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CVPH Wound Care Center Celebrates 10th Anniversary

The University of Vermont Health Network – Champlain Valley Physicians Hospital (CVPH) Wound Care Center is celebrating a decade of providing high quality, patient-centered care to the region.


After opening in May of 2013, the CVPH Wound Care Center quickly established a new standard for the management and care of non-healing wounds. Since that time, thousands of North Country residents have benefited from the expertise of the team that includes providers, registered nurses and support staff.


“Wounds that, after two weeks, have not begun to heal or are not completely healed in six weeks may benefit from our services,” said Tristina Gregware, Wound Care Manager. “Some conditions and indications for Wound Therapy could include diabetic ulcers, arterial ulcers, venous leg ulcers, traumatic wounds, surgical wounds, and pressure injuries.


“Wounds that don’t heal can really affect quality of life. And, if they are left untreated, nonhealing wounds can become serious and lead to severe health complications like sepsis, gangrene, and even amputation,” Bijoy Sarmaroy, MD, general surgeon explained.


Collette Anderson of Willsboro was referred to the Wound Center by her orthopedic surgeon after an incision on her leg began to open up. A nasty fall earlier resulted in the need for More Add 2 hardware –screws and plates – to be implanted in her leg. “After two years, it just began to open and drain. The doctor said the hardware had to come out,” Anderson explained. But first, the wound needed to heal. “I saw them (the Wound Center staff) before the surgery (to remove the hardware) and then after. It’s been amazing. “The nurses work as a team, conferring with the doctor to develop the best plan for my unique situation.”

“We have an outstanding team at the Wound Center that provides exceptional care to individuals across the region; I couldn’t be more proud to be a part of it” said Dana Welch, BSN, Lead RN. Welch, who has been with the Wound Care Center since its opening, is joined by colleagues Holly Hart, BSN, RN, Christina Baker, RN, Alishia Leclair, RN, Kim Rogers, RN, Dr. Sarmaroy, vascular interventional radiologists Steven Deso, MD, Julio Lemos, MD and Joshua Marlow, MD, physician assistants Bill Staub and Staci Carter-Kelly, Kam Eppler, RTRDMS, Registered Vascular Technologist, and Belinda Burkhart, certified health care access associate.

According to Welch, patients can expect a thorough examination of their wound. “As part of the exam, vascular studies may be ordered to help evaluate the cause of the wound. The vascular interventional radiologists (VIR) play a key role in the evaluation of these tests and in any correction of abnormalities to help heal the patient’s wound. It is a huge benefit having the VIR providers within the Wound Center because it allows patients to be seen for their wound and their vascular complications in one location,” she said.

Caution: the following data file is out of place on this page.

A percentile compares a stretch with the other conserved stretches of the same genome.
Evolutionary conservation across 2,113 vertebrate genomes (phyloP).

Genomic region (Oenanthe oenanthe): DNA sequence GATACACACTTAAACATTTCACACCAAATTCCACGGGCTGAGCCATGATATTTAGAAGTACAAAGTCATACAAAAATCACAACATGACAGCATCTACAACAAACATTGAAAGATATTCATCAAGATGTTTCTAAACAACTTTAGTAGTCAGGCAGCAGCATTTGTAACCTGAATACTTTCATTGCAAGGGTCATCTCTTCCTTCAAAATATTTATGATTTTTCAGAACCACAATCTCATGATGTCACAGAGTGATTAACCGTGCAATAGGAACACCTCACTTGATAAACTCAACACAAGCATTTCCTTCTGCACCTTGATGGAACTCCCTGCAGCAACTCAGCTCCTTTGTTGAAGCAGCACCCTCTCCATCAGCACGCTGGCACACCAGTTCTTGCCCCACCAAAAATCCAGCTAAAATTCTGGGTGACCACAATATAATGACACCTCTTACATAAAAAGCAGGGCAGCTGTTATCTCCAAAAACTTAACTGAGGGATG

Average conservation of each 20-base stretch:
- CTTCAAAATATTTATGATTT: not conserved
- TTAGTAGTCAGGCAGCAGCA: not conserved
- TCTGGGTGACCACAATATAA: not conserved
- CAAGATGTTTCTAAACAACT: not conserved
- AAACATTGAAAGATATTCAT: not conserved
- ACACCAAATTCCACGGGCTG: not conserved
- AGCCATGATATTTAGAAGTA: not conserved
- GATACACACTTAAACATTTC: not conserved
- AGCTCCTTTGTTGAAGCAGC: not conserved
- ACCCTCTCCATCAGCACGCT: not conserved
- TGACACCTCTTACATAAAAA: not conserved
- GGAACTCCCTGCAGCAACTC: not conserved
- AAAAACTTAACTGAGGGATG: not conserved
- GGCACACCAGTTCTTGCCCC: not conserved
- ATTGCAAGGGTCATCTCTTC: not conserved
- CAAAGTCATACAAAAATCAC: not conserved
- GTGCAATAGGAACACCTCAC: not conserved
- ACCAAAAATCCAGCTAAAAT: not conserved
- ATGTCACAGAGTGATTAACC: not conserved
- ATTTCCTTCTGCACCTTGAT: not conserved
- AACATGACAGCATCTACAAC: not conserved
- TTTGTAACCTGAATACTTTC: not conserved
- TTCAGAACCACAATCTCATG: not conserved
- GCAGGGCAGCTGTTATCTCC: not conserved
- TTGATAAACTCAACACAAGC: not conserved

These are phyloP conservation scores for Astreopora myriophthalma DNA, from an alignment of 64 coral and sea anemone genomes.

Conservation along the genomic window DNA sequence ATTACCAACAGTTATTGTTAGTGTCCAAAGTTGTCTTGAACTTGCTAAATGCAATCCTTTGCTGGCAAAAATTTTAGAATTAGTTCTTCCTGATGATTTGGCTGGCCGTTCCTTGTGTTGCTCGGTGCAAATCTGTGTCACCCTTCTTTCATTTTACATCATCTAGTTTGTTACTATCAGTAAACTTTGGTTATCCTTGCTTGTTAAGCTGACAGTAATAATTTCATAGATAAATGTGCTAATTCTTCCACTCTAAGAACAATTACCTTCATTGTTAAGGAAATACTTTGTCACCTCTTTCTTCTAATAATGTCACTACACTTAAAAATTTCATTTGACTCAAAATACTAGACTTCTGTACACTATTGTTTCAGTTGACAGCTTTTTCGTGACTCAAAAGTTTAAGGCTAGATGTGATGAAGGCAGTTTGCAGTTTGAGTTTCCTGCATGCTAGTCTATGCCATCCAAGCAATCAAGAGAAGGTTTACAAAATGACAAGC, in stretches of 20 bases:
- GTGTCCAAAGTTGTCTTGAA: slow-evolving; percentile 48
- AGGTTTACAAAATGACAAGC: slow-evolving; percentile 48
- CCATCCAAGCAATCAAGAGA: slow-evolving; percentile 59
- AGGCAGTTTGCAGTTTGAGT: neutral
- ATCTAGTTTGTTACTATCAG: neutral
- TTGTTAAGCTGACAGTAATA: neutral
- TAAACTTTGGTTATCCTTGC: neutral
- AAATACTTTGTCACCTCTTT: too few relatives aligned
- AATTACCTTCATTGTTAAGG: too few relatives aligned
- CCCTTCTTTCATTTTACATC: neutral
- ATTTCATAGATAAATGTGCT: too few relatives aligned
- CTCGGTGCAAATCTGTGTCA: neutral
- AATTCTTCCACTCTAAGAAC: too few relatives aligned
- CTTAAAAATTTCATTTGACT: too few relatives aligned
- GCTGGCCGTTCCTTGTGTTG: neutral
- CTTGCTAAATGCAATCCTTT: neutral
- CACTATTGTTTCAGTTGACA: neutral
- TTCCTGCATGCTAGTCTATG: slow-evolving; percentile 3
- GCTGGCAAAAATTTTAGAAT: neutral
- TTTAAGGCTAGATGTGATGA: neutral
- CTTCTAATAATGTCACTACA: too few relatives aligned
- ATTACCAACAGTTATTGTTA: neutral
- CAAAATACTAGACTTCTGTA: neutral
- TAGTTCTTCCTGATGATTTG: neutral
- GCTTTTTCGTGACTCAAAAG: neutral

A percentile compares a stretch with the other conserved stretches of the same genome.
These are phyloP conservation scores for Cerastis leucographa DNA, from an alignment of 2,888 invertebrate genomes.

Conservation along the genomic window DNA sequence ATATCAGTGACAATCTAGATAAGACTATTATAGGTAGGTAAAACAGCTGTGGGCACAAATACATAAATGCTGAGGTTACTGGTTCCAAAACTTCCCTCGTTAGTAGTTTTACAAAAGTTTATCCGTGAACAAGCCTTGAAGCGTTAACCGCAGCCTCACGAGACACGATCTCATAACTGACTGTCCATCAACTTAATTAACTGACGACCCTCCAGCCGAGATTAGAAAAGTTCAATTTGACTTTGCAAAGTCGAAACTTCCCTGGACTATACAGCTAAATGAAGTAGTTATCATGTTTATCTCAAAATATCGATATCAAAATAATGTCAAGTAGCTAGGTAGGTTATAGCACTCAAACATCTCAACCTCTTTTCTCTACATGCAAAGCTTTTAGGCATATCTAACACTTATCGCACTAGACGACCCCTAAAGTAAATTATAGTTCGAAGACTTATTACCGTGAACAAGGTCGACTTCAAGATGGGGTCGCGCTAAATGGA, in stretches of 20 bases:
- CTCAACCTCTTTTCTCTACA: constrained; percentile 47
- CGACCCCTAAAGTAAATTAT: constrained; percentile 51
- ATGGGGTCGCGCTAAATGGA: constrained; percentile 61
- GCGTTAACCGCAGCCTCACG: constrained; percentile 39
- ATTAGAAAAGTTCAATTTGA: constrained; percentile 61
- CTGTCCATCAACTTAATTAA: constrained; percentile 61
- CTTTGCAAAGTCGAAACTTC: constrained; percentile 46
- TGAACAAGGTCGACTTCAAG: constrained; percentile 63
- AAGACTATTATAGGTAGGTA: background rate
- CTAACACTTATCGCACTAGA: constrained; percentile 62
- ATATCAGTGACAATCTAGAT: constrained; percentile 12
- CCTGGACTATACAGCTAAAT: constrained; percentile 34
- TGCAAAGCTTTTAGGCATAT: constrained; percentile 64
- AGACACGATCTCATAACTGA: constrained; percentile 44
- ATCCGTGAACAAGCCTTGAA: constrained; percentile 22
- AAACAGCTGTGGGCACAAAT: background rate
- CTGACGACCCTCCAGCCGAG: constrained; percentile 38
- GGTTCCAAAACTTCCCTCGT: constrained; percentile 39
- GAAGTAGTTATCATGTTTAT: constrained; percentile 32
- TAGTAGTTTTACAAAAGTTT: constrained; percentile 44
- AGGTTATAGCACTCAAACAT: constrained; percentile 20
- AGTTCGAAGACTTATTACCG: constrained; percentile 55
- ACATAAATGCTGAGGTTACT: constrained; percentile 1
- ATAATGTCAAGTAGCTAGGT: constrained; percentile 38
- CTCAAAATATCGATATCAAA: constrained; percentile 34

Hart offered, “Patients that come to the Wound Center also receive an individualized treatment plan focusing on healing their wound and addressing underlying conditions contributing to delayed healing”.

Most patients will be seen by Dr. Sarmaroy, who is credited by Welch and others with helping to keep the Wound Center a successful service for the community. “Over the past 10 years, Dr. Sarmaroy has been the main provider for the Wound Center; working four out of five clinic days and seeing 90% of the patients. He is also a tremendous asset to the CVPH Family Medicine Residents and Clinton Community College and Plattsburgh State nursing students. He takes time out of his day to explain the numerous treatments and advanced wound therapies offered at the Wound Center as well as the critical steps and interventions involved in wound healing. We are all grateful for his dedication and his willingness to share his expertise,” Welch added.

Education is a crucial component of the team’s mission. “It’s important that patients understand what may have contributed to their wound’s development, how to care for their wound at home, and how to prevent future wounds after they are healed,” Welch said. The team is also committed to staying current on advanced wound therapies and treatment options which has contributed to its success.

Anderson said her wound is healing well and she continues to be impressed with the care she is receiving. “I’ve had health issues before and have been treated elsewhere. This is by far the best care I’ve had anywhere.”